James S. Hewett, Illustrations Unlimited (Wheaton: Tyndale House Publishers, Inc, 1988) pp. 247-248.
The Yeilded Life
Sometimes we allow sin to come into our lives and hinder the work of grace. Paul cautions that the blessings of grace upon a yielded life can be hindered by sin. "Let not sin therefore reign in your mortal body, that ye should obey it in the lusts thereof." (Ro. 6:12) Our unwillingness to confess our sin and seek God’s forgiveness and healing may hinder our service. The floodgates of God’s grace and power can be released only when we are right with Him.
In days gone by, great rafts of loose logs were floated down the rivers to the timber mills. Loggers could be seen skipping across the logs in an effort to keep them moving freely. If a particular log became caught upon a rock or obstruction, thousands of logs could be piled up in what became a huge log jam. When the logger found this key log and freed it, the jam would be broken and the logs would glide smoothly again. Sometimes the jam would be so great, that dynamite had to be used to free the key log. The analogy of sin in the Christian’s life is clear.
Dr. S.M. Lockridge was the Pastor of Calvary Baptist Church, San Diego CA from 1953 - 1993. He entered heaven in 2000. He is well-known for a passage out of his sermon titled “He’s My King”:
“He’s enduringly strong, He’s entirely sincere, He’s eternally steadfast. He’s immortally graceful. He’s imperially powerful. He’s impartially merciful. He’s God’s Son. He’s a sinner’s savior. He’s the centerpiece of civilization. He stands alone in Himself. He’s unparalleled. He’s unprecedented. He’s supreme. He’s preeminent. He’s the loftiest idea in literature. He’s the highest idea in philosophy. He’s the fundamental truth in theology. He’s the miracle of the age. He’s the only one able to supply all of our needs simultaneously. He supplies strength for the weak. He’s available for the tempted and the tried. He sympathizes and He saves. He guards and He guides. He heals the sick, He cleans the lepers. He forgives sinners, He discharges debtors, He delivers captives, He defends the feeble, He blesses the young, He serves the unfortunate, He regards the aged, He rewards the diligent, He beautifies the meek. Do you know Him?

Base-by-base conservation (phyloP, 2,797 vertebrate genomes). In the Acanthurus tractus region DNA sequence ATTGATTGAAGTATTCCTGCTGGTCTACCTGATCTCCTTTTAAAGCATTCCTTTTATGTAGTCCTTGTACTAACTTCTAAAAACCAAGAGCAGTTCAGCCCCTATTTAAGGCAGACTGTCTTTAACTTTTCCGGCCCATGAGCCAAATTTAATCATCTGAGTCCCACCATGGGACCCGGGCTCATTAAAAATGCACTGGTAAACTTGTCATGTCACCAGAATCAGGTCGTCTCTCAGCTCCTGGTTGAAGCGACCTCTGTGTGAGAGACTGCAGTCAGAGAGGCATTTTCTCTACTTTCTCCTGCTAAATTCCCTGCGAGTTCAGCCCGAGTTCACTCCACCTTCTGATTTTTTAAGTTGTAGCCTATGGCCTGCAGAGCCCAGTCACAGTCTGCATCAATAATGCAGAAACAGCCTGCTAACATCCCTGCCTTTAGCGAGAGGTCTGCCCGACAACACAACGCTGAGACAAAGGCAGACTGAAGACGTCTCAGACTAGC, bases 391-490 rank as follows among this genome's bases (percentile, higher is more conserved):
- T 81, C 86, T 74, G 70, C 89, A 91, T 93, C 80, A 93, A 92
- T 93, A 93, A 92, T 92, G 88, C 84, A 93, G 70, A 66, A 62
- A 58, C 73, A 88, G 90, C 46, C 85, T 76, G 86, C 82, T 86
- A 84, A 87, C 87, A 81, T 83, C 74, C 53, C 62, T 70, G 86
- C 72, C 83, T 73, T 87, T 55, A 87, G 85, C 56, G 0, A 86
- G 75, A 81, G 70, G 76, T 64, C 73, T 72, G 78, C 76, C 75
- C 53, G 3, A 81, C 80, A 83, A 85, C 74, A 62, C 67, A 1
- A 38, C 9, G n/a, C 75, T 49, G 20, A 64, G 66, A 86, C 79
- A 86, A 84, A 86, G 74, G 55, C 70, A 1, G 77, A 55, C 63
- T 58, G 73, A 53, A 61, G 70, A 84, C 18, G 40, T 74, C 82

Well, my king is the king of knowledge, He’s the well-spring of wisdom, He’s the doorway of deliverance, He’s the pathway of peace, He’s the roadway of righteousness, He’s the highway of holiness He’s the gateway of glory, He’s the master of the mighty, He’s the captain of the conquerors, He’s the head of the heroes, He’s the leader of the legislators, He’s the overseer of the overcomers, He’s the governor of governors, He’s the prince of princes, He’s the king of Kings and the Lord of Lords.